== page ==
Petra, Jordan, is a city shrouded in secrecy and legends. Known as the Lost City of the Nabateans, Petra was once a thriving metropolis that served as a crucial hub of trade and commerce. Today, it is one of the most stunning and awe-inspiring archaeological sites in the world, drawing visitors from all corners of the globe. But as breathtaking as this city is, there is still a veil of mystery around it. This is much more than just a tourist spot — it’s a place where history can be felt in all corners of it.
History of Petra, Jordan
The Nabateans, a nomadic tribe from Arabia, settled in the area in the fourth century BC, beginning Petra’s history. Petra swiftly established itself as a hub of trade and commerce thanks to its advantageous location alongside the trade routes that connected the Mediterranean region with the Arabian Peninsula, India, and China.
Petra thrived through the centuries as its citizens crafted beautiful temples, tombs, and other buildings out of the sandstone cliffs that encircled the city. But, new trade routes that bypassed Petra emerged, and trading patterns changed. Sadly, the city’s fortunes began to fall in the third century AD.
The Secrets of Petra, Jordan
One of the main reasons people visit Petra is because of its spectacular architecture, which showcases its long past. There are hundreds of tombs, temples, and other buildings in the city. Many of which are cut directly into the cliffs. One of the most well-known of them is the Treasury. This is a breathtaking temple built into the rock face that doubled as a Nabatean king’s mausoleum.
The Nabatean water supply system, which consists of water channels and cisterns, is another remarkable aspect of Petra. Petra has a steady water supply despite being in a desert area because of the sophisticated hydraulic engineering methods used by the Nabateans. And its even possible to tour these systems. Trust me, it’s much more exciting than it sounds at first.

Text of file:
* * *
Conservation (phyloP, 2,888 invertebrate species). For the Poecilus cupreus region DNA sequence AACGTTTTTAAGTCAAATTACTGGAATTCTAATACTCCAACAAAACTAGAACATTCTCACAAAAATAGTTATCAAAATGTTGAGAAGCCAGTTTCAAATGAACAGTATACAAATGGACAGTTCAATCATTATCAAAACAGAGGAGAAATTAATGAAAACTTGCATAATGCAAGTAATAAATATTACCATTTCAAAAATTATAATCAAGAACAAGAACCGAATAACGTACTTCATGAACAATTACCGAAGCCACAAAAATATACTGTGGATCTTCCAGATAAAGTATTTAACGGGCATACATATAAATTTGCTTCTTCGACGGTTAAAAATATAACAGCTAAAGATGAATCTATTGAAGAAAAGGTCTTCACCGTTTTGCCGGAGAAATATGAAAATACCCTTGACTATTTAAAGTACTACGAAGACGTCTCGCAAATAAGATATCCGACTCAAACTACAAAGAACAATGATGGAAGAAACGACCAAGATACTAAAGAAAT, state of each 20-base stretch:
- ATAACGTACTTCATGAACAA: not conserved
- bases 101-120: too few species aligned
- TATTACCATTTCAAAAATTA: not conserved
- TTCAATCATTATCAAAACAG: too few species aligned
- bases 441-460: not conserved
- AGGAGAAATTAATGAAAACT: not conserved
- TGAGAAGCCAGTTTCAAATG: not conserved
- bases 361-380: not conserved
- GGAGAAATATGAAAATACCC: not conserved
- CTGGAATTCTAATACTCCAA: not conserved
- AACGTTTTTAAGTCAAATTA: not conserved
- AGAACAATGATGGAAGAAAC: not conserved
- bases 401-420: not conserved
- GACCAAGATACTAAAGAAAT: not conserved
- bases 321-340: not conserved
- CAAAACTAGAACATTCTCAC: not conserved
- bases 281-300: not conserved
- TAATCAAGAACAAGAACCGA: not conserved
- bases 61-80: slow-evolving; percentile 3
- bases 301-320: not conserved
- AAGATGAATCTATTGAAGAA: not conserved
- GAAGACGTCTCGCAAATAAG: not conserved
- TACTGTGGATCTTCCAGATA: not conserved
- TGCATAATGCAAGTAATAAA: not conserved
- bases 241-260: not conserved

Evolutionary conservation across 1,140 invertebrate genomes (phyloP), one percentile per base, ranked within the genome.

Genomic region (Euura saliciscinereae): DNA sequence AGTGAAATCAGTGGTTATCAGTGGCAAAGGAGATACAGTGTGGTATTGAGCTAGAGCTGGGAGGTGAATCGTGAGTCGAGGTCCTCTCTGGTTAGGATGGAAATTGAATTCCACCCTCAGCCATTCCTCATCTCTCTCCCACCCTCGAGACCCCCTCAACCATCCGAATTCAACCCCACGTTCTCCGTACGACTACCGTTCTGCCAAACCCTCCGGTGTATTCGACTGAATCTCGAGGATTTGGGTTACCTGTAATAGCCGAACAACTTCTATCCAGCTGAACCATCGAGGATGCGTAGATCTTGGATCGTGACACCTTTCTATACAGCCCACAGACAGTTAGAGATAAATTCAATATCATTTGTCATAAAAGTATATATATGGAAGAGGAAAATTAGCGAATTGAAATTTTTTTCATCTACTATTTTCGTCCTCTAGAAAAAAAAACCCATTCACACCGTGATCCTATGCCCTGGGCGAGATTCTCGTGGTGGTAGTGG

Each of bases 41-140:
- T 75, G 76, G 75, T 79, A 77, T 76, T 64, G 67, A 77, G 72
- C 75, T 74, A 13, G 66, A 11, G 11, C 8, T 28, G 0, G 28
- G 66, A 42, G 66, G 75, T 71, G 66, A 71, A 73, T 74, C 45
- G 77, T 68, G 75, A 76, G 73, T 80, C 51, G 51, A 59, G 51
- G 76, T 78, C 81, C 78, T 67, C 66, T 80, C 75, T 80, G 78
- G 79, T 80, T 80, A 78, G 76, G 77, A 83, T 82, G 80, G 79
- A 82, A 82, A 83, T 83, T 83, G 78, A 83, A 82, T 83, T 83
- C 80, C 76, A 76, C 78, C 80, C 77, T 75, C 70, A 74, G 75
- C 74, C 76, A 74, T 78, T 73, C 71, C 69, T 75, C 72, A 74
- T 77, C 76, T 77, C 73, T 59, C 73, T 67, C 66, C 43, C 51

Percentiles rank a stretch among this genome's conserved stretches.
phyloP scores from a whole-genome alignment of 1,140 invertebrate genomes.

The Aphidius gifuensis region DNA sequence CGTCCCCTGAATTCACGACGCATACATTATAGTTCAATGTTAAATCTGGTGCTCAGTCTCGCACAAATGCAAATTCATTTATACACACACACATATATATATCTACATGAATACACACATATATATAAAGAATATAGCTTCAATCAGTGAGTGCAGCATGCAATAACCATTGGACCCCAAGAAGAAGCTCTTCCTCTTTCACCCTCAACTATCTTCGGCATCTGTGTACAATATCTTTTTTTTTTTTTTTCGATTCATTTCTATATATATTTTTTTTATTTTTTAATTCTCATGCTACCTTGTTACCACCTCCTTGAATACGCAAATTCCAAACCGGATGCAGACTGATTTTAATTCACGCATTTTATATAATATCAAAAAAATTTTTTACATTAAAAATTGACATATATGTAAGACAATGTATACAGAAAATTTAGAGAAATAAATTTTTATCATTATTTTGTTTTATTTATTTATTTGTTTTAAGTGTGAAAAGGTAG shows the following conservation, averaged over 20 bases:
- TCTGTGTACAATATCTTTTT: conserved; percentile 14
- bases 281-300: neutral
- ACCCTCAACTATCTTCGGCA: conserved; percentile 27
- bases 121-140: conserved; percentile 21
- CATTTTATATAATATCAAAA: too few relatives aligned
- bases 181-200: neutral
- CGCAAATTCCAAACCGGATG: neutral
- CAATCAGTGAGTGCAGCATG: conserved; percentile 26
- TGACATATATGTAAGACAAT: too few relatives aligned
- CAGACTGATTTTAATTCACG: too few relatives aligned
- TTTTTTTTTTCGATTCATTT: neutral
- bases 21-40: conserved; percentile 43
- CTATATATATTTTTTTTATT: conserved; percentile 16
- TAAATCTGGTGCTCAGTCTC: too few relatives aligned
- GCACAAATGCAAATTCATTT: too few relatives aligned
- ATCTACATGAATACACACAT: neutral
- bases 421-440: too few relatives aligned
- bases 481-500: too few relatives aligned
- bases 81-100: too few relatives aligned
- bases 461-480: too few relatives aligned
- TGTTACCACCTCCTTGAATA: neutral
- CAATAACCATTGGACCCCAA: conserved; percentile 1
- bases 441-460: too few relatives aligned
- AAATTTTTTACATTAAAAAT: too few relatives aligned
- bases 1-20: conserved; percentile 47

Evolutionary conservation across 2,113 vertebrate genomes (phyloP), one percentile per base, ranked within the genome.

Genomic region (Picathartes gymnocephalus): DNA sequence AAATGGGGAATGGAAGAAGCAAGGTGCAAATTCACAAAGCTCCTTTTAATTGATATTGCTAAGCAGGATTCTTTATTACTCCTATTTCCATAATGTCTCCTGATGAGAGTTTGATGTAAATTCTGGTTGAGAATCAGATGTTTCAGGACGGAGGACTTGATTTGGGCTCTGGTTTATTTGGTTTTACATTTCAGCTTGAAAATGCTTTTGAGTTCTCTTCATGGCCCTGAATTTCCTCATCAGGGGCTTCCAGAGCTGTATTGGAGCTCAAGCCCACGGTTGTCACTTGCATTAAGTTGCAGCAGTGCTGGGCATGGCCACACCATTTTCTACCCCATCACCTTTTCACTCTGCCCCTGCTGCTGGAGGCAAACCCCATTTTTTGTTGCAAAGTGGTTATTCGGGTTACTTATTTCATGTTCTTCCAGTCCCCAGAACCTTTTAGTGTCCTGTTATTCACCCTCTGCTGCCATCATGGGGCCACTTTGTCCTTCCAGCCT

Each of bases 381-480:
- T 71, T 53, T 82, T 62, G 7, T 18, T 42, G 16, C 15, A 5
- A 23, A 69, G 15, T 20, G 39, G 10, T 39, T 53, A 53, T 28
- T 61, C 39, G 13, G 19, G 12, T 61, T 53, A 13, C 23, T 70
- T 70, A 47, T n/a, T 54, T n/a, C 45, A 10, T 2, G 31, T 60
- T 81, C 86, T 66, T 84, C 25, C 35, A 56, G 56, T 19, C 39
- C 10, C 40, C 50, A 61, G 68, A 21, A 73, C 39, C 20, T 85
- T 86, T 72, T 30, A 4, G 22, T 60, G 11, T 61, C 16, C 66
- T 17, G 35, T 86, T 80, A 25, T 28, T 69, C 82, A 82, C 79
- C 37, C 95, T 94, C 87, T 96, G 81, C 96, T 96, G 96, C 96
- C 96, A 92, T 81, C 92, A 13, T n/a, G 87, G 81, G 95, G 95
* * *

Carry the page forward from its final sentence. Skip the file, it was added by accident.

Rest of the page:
Petra is home to a lot of remarkable archaeological treasures in addition to its impressive architecture and water management system. They include pottery, coinage, and other artifacts that shed light on the daily activities and culture of the Nabateans.
Touring Petra, Jordan
Petra is currently one of the most well-liked tourist spots in the Middle East. So it’s no wonder that it draws tourists from all over the globe. But keep in mind that spending at least two days exploring Petra is essential if you want to fully grasp its undeniable magic.
Hiking through the Siq, a rocky canyon that leads to Petra, is one of the best ways to experience the city. Towering cliffs will surround you as you move through the Siq, and while you do so, you’ll get occasional glimpses of Petra’s impressive architecture. When you finally reach the city, you can visit the many temples, tombs, and other monuments.
The Monastery, another spectacular structure that is located at the top of a winding staircase, is also accessible by hike if you’re feeling particularly brave. After you reach the top, you’ll be able to enjoy some mesmerizing views of Petra and its surroundings from this unique monument.